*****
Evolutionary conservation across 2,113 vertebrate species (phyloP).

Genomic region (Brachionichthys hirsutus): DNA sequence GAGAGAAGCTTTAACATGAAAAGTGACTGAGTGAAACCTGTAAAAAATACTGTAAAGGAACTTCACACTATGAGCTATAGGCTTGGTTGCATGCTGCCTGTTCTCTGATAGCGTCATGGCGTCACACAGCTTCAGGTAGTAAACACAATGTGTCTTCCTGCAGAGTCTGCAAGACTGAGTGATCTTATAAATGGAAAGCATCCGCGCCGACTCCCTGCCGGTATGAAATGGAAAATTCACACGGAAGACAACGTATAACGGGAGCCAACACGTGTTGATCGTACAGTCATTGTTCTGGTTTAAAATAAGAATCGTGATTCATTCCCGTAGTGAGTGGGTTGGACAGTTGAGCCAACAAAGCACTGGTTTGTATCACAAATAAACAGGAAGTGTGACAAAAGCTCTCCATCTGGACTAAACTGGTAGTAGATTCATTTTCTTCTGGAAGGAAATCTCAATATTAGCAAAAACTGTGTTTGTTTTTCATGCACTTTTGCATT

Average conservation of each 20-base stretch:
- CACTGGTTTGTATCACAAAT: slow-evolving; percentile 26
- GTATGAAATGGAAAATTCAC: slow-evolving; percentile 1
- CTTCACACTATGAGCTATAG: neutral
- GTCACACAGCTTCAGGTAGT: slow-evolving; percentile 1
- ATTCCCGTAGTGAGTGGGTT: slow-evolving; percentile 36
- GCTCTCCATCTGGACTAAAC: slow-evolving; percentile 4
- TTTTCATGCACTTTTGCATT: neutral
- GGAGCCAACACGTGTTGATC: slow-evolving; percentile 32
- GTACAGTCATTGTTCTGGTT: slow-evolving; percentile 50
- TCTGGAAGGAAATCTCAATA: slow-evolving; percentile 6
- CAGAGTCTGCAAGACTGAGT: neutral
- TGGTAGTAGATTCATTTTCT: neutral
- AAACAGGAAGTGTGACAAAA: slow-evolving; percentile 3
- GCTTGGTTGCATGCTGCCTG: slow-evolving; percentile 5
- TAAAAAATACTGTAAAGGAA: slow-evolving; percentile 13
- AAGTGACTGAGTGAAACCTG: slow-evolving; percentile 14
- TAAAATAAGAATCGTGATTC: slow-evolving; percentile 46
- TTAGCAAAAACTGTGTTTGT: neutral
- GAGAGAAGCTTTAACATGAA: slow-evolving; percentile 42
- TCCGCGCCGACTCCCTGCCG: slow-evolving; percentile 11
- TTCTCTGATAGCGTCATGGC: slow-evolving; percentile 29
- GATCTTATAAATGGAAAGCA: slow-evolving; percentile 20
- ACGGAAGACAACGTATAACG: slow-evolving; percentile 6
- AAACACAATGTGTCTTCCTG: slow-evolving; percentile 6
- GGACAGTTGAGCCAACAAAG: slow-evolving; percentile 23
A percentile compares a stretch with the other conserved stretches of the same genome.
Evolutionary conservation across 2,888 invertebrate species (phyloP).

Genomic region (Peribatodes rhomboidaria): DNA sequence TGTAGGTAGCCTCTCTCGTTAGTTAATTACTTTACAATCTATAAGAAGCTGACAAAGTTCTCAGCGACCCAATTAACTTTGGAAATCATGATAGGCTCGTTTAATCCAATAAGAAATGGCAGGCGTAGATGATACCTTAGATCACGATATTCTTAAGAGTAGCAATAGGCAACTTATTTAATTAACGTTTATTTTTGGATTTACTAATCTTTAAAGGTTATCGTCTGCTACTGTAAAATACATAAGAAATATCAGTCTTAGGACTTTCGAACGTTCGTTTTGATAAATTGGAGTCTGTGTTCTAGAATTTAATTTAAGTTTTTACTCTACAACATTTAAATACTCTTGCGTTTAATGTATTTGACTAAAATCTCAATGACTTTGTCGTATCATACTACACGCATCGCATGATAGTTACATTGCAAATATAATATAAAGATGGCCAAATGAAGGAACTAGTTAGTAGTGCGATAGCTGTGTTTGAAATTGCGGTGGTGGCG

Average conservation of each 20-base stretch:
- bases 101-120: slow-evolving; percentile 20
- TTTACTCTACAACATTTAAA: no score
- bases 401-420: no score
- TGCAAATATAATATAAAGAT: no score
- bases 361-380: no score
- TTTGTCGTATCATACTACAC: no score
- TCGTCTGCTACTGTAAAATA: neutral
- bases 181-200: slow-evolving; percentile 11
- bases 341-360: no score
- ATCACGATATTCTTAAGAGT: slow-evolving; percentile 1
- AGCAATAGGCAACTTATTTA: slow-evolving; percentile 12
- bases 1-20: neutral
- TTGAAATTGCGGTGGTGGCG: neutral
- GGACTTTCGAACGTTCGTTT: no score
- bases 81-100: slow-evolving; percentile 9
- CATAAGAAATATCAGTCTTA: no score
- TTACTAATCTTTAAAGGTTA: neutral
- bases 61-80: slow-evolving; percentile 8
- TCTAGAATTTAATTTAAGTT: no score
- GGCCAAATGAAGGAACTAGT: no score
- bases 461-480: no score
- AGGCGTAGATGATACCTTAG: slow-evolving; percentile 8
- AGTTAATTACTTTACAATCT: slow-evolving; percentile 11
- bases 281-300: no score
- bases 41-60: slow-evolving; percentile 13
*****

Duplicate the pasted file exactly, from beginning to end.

Evolutionary conservation across 2,113 vertebrate species (phyloP).

Genomic region (Brachionichthys hirsutus): DNA sequence GAGAGAAGCTTTAACATGAAAAGTGACTGAGTGAAACCTGTAAAAAATACTGTAAAGGAACTTCACACTATGAGCTATAGGCTTGGTTGCATGCTGCCTGTTCTCTGATAGCGTCATGGCGTCACACAGCTTCAGGTAGTAAACACAATGTGTCTTCCTGCAGAGTCTGCAAGACTGAGTGATCTTATAAATGGAAAGCATCCGCGCCGACTCCCTGCCGGTATGAAATGGAAAATTCACACGGAAGACAACGTATAACGGGAGCCAACACGTGTTGATCGTACAGTCATTGTTCTGGTTTAAAATAAGAATCGTGATTCATTCCCGTAGTGAGTGGGTTGGACAGTTGAGCCAACAAAGCACTGGTTTGTATCACAAATAAACAGGAAGTGTGACAAAAGCTCTCCATCTGGACTAAACTGGTAGTAGATTCATTTTCTTCTGGAAGGAAATCTCAATATTAGCAAAAACTGTGTTTGTTTTTCATGCACTTTTGCATT

Average conservation of each 20-base stretch:
- CACTGGTTTGTATCACAAAT: slow-evolving; percentile 26
- GTATGAAATGGAAAATTCAC: slow-evolving; percentile 1
- CTTCACACTATGAGCTATAG: neutral
- GTCACACAGCTTCAGGTAGT: slow-evolving; percentile 1
- ATTCCCGTAGTGAGTGGGTT: slow-evolving; percentile 36
- GCTCTCCATCTGGACTAAAC: slow-evolving; percentile 4
- TTTTCATGCACTTTTGCATT: neutral
- GGAGCCAACACGTGTTGATC: slow-evolving; percentile 32
- GTACAGTCATTGTTCTGGTT: slow-evolving; percentile 50
- TCTGGAAGGAAATCTCAATA: slow-evolving; percentile 6
- CAGAGTCTGCAAGACTGAGT: neutral
- TGGTAGTAGATTCATTTTCT: neutral
- AAACAGGAAGTGTGACAAAA: slow-evolving; percentile 3
- GCTTGGTTGCATGCTGCCTG: slow-evolving; percentile 5
- TAAAAAATACTGTAAAGGAA: slow-evolving; percentile 13
- AAGTGACTGAGTGAAACCTG: slow-evolving; percentile 14
- TAAAATAAGAATCGTGATTC: slow-evolving; percentile 46
- TTAGCAAAAACTGTGTTTGT: neutral
- GAGAGAAGCTTTAACATGAA: slow-evolving; percentile 42
- TCCGCGCCGACTCCCTGCCG: slow-evolving; percentile 11
- TTCTCTGATAGCGTCATGGC: slow-evolving; percentile 29
- GATCTTATAAATGGAAAGCA: slow-evolving; percentile 20
- ACGGAAGACAACGTATAACG: slow-evolving; percentile 6
- AAACACAATGTGTCTTCCTG: slow-evolving; percentile 6
- GGACAGTTGAGCCAACAAAG: slow-evolving; percentile 23
A percentile compares a stretch with the other conserved stretches of the same genome.
Evolutionary conservation across 2,888 invertebrate species (phyloP).

Genomic region (Peribatodes rhomboidaria): DNA sequence TGTAGGTAGCCTCTCTCGTTAGTTAATTACTTTACAATCTATAAGAAGCTGACAAAGTTCTCAGCGACCCAATTAACTTTGGAAATCATGATAGGCTCGTTTAATCCAATAAGAAATGGCAGGCGTAGATGATACCTTAGATCACGATATTCTTAAGAGTAGCAATAGGCAACTTATTTAATTAACGTTTATTTTTGGATTTACTAATCTTTAAAGGTTATCGTCTGCTACTGTAAAATACATAAGAAATATCAGTCTTAGGACTTTCGAACGTTCGTTTTGATAAATTGGAGTCTGTGTTCTAGAATTTAATTTAAGTTTTTACTCTACAACATTTAAATACTCTTGCGTTTAATGTATTTGACTAAAATCTCAATGACTTTGTCGTATCATACTACACGCATCGCATGATAGTTACATTGCAAATATAATATAAAGATGGCCAAATGAAGGAACTAGTTAGTAGTGCGATAGCTGTGTTTGAAATTGCGGTGGTGGCG

Average conservation of each 20-base stretch:
- bases 101-120: slow-evolving; percentile 20
- TTTACTCTACAACATTTAAA: no score
- bases 401-420: no score
- TGCAAATATAATATAAAGAT: no score
- bases 361-380: no score
- TTTGTCGTATCATACTACAC: no score
- TCGTCTGCTACTGTAAAATA: neutral
- bases 181-200: slow-evolving; percentile 11
- bases 341-360: no score
- ATCACGATATTCTTAAGAGT: slow-evolving; percentile 1
- AGCAATAGGCAACTTATTTA: slow-evolving; percentile 12
- bases 1-20: neutral
- TTGAAATTGCGGTGGTGGCG: neutral
- GGACTTTCGAACGTTCGTTT: no score
- bases 81-100: slow-evolving; percentile 9
- CATAAGAAATATCAGTCTTA: no score
- TTACTAATCTTTAAAGGTTA: neutral
- bases 61-80: slow-evolving; percentile 8
- TCTAGAATTTAATTTAAGTT: no score
- GGCCAAATGAAGGAACTAGT: no score
- bases 461-480: no score
- AGGCGTAGATGATACCTTAG: slow-evolving; percentile 8
- AGTTAATTACTTTACAATCT: slow-evolving; percentile 11
- bases 281-300: no score
- bases 41-60: slow-evolving; percentile 13